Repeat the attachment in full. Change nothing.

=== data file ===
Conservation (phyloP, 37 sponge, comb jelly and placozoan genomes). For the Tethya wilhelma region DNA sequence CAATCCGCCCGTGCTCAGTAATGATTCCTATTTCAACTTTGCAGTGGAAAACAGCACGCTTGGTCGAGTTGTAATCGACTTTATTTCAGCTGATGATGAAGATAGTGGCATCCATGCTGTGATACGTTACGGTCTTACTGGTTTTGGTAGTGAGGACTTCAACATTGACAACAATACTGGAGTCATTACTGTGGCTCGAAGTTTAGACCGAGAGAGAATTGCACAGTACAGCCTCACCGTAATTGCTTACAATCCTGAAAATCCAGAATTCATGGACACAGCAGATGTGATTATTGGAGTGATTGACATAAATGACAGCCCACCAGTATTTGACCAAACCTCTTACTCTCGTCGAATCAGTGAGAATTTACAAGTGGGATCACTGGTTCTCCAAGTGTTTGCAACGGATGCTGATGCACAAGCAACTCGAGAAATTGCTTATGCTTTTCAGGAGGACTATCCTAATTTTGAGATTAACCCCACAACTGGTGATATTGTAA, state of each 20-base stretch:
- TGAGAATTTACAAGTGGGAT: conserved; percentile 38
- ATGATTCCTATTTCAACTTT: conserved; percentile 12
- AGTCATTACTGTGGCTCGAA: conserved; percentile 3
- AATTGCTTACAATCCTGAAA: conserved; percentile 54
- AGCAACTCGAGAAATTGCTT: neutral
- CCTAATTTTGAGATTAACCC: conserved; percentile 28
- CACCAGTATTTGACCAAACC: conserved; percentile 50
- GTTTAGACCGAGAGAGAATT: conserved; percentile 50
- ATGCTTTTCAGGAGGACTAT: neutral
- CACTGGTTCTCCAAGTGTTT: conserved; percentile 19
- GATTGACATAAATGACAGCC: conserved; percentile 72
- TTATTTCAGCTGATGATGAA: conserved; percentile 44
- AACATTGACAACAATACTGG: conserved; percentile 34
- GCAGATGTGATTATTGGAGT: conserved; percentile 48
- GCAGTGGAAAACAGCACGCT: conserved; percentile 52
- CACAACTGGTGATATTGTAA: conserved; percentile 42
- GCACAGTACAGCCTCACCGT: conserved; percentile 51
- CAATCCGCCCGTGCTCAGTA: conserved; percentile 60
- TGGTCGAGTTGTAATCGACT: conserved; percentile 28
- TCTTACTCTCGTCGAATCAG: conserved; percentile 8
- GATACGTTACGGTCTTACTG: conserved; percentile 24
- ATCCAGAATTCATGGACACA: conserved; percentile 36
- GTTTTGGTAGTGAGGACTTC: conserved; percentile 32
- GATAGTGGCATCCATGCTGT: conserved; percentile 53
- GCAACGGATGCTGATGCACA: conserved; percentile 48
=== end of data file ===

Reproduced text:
Conservation (phyloP, 37 sponge, comb jelly and placozoan genomes). For the Tethya wilhelma region DNA sequence CAATCCGCCCGTGCTCAGTAATGATTCCTATTTCAACTTTGCAGTGGAAAACAGCACGCTTGGTCGAGTTGTAATCGACTTTATTTCAGCTGATGATGAAGATAGTGGCATCCATGCTGTGATACGTTACGGTCTTACTGGTTTTGGTAGTGAGGACTTCAACATTGACAACAATACTGGAGTCATTACTGTGGCTCGAAGTTTAGACCGAGAGAGAATTGCACAGTACAGCCTCACCGTAATTGCTTACAATCCTGAAAATCCAGAATTCATGGACACAGCAGATGTGATTATTGGAGTGATTGACATAAATGACAGCCCACCAGTATTTGACCAAACCTCTTACTCTCGTCGAATCAGTGAGAATTTACAAGTGGGATCACTGGTTCTCCAAGTGTTTGCAACGGATGCTGATGCACAAGCAACTCGAGAAATTGCTTATGCTTTTCAGGAGGACTATCCTAATTTTGAGATTAACCCCACAACTGGTGATATTGTAA, state of each 20-base stretch:
- TGAGAATTTACAAGTGGGAT: conserved; percentile 38
- ATGATTCCTATTTCAACTTT: conserved; percentile 12
- AGTCATTACTGTGGCTCGAA: conserved; percentile 3
- AATTGCTTACAATCCTGAAA: conserved; percentile 54
- AGCAACTCGAGAAATTGCTT: neutral
- CCTAATTTTGAGATTAACCC: conserved; percentile 28
- CACCAGTATTTGACCAAACC: conserved; percentile 50
- GTTTAGACCGAGAGAGAATT: conserved; percentile 50
- ATGCTTTTCAGGAGGACTAT: neutral
- CACTGGTTCTCCAAGTGTTT: conserved; percentile 19
- GATTGACATAAATGACAGCC: conserved; percentile 72
- TTATTTCAGCTGATGATGAA: conserved; percentile 44
- AACATTGACAACAATACTGG: conserved; percentile 34
- GCAGATGTGATTATTGGAGT: conserved; percentile 48
- GCAGTGGAAAACAGCACGCT: conserved; percentile 52
- CACAACTGGTGATATTGTAA: conserved; percentile 42
- GCACAGTACAGCCTCACCGT: conserved; percentile 51
- CAATCCGCCCGTGCTCAGTA: conserved; percentile 60
- TGGTCGAGTTGTAATCGACT: conserved; percentile 28
- TCTTACTCTCGTCGAATCAG: conserved; percentile 8
- GATACGTTACGGTCTTACTG: conserved; percentile 24
- ATCCAGAATTCATGGACACA: conserved; percentile 36
- GTTTTGGTAGTGAGGACTTC: conserved; percentile 32
- GATAGTGGCATCCATGCTGT: conserved; percentile 53
- GCAACGGATGCTGATGCACA: conserved; percentile 48